waiting for the response. But that's good to hear, right? I mean, I think in, in developing this whole like mountain to sea trail project is not the end of our efforts in this space. But if you think about that 6% versus 77% gap, like there's so much work to be done. And so we're going to continue continue to do that in a lot of different ways.

T: Okay, yeah, that's great. And I can really see… I have a personal interest in the disability justice space - my brother's a non-speaking autistic, he uses alternative communication. And there's so much promise for, well, especially remote work, right? That's something that the disability justice community had been fighting for long before the pandemic. And now that the pandemic has made people realize, oh, this is actually feasible. It's really great to hear that there are efforts at Lenovo to further facilitate ways in which people can engage with their workplaces, so to speak.

So I just wanted to say that it's really exciting on multiple levels to hear about this.

G: Yeah, I mean, you might be interested also in our work. We have a small business initiative and program called Evolve Small, where we worked with underrepresented founders, female founders, and to support their businesses in a lot of different ways. I won't go into all the details of that program. But one of the shining stars of that program is a company called 321 Coffee, who has coffee shops and roasting facility in North Carolina. But they specifically employ folks with intellectual and developmental differences.

And I think that path to employment as well, when you look at the unemployment number, like just just access to participate, right, and contribute is super important to, you know, to us at the company, but, you know, to our communities as well.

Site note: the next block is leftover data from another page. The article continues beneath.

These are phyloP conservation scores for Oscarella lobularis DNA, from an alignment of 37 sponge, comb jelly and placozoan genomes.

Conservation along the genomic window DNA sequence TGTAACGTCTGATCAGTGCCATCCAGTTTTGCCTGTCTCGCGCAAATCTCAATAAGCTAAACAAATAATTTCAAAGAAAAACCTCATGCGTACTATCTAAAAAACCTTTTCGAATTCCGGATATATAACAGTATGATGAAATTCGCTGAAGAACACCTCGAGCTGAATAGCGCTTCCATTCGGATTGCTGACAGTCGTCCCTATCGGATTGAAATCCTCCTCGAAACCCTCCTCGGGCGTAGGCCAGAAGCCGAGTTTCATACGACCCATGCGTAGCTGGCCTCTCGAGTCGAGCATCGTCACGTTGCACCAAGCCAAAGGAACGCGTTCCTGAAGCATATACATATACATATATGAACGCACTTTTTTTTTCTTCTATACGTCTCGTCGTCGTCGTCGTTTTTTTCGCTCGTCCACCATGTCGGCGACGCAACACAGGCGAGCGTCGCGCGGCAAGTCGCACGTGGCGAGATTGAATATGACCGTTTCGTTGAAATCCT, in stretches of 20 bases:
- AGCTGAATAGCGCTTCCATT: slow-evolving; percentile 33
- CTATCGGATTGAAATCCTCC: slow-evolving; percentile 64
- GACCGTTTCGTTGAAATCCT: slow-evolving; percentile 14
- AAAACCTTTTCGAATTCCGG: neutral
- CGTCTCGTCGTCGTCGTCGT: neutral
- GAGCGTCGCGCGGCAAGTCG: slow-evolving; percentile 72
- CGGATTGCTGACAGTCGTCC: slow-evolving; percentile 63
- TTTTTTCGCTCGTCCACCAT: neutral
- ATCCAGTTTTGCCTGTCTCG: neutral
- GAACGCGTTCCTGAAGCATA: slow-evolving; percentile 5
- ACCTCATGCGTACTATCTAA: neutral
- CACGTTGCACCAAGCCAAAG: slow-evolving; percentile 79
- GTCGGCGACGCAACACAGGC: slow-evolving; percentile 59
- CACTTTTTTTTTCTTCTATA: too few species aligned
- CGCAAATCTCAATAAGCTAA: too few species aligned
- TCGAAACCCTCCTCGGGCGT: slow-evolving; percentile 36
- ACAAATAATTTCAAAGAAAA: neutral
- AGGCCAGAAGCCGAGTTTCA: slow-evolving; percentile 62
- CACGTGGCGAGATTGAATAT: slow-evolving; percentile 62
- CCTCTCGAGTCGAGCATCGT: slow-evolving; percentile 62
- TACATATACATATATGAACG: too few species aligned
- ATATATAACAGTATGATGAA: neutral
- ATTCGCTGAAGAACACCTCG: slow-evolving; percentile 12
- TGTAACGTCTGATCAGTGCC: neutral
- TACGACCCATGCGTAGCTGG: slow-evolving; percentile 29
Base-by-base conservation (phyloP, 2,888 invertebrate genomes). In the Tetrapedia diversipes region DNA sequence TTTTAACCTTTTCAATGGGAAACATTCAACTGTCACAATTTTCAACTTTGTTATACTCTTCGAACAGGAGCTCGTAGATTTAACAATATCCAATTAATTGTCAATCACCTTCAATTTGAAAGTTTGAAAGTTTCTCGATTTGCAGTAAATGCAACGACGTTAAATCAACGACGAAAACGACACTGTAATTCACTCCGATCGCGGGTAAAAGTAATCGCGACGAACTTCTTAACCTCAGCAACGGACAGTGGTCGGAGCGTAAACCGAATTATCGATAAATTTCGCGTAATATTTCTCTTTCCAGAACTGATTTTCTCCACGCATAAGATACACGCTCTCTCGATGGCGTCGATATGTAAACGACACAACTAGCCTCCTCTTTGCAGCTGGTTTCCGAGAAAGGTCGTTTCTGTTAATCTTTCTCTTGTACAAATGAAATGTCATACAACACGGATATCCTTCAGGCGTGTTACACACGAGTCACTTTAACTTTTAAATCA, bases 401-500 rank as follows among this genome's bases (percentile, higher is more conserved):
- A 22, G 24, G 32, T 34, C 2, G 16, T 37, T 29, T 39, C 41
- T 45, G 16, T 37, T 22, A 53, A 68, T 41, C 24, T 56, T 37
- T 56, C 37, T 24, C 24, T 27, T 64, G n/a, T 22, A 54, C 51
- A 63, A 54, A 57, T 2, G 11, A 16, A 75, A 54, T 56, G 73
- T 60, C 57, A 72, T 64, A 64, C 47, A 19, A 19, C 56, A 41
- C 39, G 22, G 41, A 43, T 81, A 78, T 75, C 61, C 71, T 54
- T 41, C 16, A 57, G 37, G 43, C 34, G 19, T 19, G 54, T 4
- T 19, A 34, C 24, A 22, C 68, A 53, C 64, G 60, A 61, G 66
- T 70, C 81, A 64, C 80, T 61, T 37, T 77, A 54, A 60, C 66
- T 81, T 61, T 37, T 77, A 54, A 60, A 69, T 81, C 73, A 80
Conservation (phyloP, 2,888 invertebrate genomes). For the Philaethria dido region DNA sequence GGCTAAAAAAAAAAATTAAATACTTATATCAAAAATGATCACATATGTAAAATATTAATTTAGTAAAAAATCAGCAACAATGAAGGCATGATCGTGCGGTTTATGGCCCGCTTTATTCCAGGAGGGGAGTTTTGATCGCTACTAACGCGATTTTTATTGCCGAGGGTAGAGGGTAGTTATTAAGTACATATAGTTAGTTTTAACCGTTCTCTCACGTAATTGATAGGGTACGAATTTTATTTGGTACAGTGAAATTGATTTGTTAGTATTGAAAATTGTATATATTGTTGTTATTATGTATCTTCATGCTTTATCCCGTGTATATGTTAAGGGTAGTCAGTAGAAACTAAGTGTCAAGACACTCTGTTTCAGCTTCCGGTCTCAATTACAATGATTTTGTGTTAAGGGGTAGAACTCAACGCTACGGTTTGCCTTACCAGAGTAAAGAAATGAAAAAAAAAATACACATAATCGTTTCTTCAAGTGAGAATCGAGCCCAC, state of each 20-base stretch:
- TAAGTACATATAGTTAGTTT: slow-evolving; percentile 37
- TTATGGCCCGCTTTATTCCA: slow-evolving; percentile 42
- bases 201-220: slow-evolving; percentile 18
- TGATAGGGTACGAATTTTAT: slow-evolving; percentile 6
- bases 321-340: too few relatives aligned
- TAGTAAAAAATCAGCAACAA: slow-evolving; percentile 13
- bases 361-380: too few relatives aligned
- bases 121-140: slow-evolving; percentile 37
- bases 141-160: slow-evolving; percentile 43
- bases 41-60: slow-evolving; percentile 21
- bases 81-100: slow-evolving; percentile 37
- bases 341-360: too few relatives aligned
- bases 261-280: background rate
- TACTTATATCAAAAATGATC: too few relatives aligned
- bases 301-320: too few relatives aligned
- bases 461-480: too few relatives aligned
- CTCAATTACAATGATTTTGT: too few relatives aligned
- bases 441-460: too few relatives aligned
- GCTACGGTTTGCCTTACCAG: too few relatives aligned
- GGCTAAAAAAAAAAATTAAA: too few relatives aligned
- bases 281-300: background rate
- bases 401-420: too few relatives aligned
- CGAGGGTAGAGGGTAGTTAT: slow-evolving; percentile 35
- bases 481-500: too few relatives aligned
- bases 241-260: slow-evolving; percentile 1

T: That's really good to hear. And I have, I guess my final question, and I don't know how detailed you might want to get with it: but I'm not so familiar with the space in which Lenovo and similar companies operate. And I hadn't previously really been aware of this kind of applied, community-focused impact side of companies like that.

I'd really love to hear from you a little bit more of how does the development, let's say of Lenovo product, how is that linked to (I assume) your team that’s working to find out how these products can conserve the world in diverse ways? Is there a kind of 2-way feedback going on? What is that process like?

G: Absolutely. If you think about our position, being a global technology company, being the number one PC company in the world as well, we have to be really thoughtful about the materials that we use, our supply chain, packaging, you know, all those things really factor into our impact on the like 180 plus communities that we live and work in.